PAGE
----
Robbie Keane admits it took him very little time to decide against following Damien Duff and Shay Given in to international retirement this summer.
Like Duff and Given, Keane has been part of the upholstery of the Republic of Ireland team for the best part of a decade and a half.
A disappointing European Championship campaign proved to be the tipping point for Given and Duff, who informed Trapattoni after the tournament that they wished to end their international careers after gaining 125 and 100 caps respectively.
Keane, who will move within four caps of Given’s record when he captains the Republic in Kazakhstan tomorrow evening, had also been tipped to throw in the towel having just turned 32.
The Los Angeles Galaxy striker admits the thought entered his mind, but it left very soon after.
“Of course I thought about it (retirement),” Keane said.
“When Damien and Shay retired it was a sad day for Irish football, because they have been two of the best players this country has ever seen.
“I considered it, but the thought of never putting on a green shirt again was quite difficult to come around to.
“Even now I am dreading that day. I will play as long as I can and as long as I am fit and healthy and as long as the manager picks me.”
Keane’s continued commitment, and that of fellow veteran Richard Dunne, was a huge boost to head coach Giovanni Trapattoni, whose leadership came under fire after the country’s dismal Euro 2012 campaign where they lost all three games.
In what has been seen by some as a sign of desperation, the Italian has claimed he could tempt the duo out of retirement to help the country qualify for Brazil 2014.
Keane admits not having the influential duo around is an unusual experience, and backed calls for them to return to the fold.
“Of course it’s strange not having them around,” Keane said.
“Those two have been around for so long. Me and Damien came in at the same time and Shay came in the year before us.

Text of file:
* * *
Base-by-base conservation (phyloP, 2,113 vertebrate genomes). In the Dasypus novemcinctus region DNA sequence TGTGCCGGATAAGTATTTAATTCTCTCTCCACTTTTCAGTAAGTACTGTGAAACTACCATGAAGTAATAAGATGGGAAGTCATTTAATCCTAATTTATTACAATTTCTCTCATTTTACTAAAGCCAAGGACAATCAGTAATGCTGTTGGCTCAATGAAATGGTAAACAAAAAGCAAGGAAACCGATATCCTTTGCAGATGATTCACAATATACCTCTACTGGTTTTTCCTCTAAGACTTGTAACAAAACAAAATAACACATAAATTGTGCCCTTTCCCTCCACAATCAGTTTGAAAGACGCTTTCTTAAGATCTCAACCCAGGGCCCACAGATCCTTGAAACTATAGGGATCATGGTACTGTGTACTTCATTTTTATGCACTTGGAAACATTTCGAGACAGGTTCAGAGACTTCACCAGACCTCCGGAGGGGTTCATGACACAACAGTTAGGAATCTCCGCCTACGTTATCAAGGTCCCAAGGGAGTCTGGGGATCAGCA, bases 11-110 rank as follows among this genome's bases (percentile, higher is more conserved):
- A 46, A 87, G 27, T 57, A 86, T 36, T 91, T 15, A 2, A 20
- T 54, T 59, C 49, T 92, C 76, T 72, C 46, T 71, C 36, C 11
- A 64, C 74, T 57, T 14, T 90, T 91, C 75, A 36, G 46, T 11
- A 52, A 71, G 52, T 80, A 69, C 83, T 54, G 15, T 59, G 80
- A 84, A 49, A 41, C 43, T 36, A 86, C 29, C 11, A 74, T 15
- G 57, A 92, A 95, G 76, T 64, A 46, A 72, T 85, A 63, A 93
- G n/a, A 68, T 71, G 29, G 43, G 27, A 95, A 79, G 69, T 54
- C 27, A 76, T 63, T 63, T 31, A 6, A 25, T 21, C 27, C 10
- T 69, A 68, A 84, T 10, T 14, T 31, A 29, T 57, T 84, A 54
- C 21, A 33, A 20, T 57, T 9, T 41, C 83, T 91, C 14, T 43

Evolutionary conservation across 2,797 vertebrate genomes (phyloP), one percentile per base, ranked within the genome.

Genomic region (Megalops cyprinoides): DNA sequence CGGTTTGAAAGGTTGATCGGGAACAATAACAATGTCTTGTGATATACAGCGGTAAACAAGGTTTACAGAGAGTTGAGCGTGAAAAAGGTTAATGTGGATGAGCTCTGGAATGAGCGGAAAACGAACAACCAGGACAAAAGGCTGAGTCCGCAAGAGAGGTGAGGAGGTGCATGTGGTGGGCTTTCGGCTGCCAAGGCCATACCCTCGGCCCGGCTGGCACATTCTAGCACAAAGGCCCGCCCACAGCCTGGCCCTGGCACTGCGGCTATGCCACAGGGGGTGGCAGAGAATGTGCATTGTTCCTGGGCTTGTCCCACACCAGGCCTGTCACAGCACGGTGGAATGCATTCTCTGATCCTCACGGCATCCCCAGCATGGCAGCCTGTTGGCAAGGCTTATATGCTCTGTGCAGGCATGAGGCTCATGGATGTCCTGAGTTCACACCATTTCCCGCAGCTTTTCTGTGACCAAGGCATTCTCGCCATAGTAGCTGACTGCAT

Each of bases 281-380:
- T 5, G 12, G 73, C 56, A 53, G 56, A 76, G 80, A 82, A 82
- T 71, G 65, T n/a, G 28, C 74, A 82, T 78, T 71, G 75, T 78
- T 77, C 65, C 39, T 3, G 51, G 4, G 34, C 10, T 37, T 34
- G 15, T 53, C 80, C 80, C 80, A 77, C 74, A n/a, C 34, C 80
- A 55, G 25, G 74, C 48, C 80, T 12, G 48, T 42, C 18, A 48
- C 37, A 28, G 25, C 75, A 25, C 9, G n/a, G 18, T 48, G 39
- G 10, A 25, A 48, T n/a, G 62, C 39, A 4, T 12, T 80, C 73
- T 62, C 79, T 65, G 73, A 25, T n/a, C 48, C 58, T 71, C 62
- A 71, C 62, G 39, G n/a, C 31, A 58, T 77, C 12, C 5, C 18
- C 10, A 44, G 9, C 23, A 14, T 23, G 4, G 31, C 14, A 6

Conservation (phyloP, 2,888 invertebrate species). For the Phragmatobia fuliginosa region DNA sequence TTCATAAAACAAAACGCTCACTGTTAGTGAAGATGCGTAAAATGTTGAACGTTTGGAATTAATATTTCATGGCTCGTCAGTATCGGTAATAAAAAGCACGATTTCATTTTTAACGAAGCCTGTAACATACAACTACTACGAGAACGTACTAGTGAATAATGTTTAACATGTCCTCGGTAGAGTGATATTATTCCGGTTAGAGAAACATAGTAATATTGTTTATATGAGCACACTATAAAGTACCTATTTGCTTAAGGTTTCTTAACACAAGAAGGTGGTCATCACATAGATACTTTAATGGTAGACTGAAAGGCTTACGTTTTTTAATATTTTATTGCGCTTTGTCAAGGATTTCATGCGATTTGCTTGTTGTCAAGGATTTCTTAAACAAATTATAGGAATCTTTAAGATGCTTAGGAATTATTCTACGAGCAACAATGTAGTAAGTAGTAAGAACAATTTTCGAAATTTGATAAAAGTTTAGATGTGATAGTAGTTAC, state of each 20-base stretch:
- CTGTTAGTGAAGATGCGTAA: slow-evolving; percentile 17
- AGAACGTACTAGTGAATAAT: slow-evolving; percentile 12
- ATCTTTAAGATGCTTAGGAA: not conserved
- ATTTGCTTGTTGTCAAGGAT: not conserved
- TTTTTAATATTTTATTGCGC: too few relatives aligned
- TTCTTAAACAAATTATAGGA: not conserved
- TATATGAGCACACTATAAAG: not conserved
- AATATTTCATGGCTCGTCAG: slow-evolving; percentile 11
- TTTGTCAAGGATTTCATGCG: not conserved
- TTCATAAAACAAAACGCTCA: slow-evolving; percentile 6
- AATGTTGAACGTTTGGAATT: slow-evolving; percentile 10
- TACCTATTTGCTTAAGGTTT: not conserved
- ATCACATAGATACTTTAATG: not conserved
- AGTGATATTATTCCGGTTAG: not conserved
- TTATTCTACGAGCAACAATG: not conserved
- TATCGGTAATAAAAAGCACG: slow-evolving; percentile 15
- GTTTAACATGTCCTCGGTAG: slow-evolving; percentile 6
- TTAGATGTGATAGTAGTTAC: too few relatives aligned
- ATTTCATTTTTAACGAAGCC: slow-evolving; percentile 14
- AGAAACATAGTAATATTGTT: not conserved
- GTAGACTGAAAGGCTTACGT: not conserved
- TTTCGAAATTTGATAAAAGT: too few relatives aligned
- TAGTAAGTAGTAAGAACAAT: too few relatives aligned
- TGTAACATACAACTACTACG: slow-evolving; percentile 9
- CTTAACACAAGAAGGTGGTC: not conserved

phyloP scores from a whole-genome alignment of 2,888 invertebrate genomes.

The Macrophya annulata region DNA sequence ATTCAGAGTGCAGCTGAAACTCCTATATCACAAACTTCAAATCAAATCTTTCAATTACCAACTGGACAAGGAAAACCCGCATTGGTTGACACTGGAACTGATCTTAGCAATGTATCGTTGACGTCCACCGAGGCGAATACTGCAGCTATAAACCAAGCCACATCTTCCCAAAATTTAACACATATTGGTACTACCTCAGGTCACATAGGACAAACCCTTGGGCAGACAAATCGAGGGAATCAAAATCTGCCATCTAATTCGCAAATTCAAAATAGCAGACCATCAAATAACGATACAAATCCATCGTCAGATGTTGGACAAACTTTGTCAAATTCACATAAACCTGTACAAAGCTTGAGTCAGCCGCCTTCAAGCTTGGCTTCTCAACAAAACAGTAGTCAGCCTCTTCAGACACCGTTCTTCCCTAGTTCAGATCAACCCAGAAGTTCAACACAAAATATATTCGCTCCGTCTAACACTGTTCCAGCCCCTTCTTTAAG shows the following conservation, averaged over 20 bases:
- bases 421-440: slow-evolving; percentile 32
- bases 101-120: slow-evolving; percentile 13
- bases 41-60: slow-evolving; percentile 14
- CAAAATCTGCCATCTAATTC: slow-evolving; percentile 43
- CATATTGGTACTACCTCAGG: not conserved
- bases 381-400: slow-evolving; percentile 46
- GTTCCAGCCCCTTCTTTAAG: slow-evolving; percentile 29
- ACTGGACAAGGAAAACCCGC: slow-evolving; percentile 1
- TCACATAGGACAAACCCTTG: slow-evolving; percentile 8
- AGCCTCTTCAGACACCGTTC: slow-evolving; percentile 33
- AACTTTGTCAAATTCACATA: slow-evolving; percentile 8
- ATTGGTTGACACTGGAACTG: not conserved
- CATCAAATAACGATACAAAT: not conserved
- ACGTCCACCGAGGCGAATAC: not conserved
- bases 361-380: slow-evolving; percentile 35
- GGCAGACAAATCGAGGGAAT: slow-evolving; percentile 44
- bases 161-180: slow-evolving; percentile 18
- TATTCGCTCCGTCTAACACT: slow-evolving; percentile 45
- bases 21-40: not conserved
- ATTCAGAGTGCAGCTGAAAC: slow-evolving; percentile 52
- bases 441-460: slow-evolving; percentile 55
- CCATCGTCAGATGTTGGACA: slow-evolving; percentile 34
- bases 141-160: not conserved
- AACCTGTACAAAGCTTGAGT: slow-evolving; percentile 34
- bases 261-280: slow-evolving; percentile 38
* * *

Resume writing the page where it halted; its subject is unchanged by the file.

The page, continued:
“When you are used to seeing those faces there, and knowing you will never see them in the squad again it is a bit strange.
“But hopefully he will speak to them and if they change their mind then great because they are sadly missed.”
Trapattoni has been uncharacteristically bold by handing Wigan midfielder James McCarthy his first competitive start in tomorrow’s World Cup qualifier, although he has resisted calls to start Sunderland’s James McClean on the left wing.
Tomorrow evening’s game in the 30,000-seater Astana Arena is the perfect opportunity for Trapattoni to consign his Euro 2012 campaign to history.
The squad could have done without the 3,000-mile trip to the former Soviet republic, which is nearer to Pyongyang than it is to Dublin, but Kazakhstan have only won twice in their last two World Cup qualifying campaigns – both times against Andorra – and their group also contains Germany, Sweden and Austria.
Murmurings of discontent with Trapattoni’s management style resurfaced this week when it emerged that Darron Gibson had rejected a call-up as he was still smarting from being snubbed at Euro 2012, where he watched every minute of action from the bench.
But Keane, who is beginning his fifth World Cup qualifying campaign with the Republic, insists spirits are high within the squad.
“I’m raring to go and certainly from what I’ve seen in training this week, the younger players that have come in are too,” he said.
“Everyone seems to have that hunger.
“It’s important that everyone forgets about the Euros.
“We have a new campaign now. We have to put what happened as far behind us as we can and start this campaign off with a win.”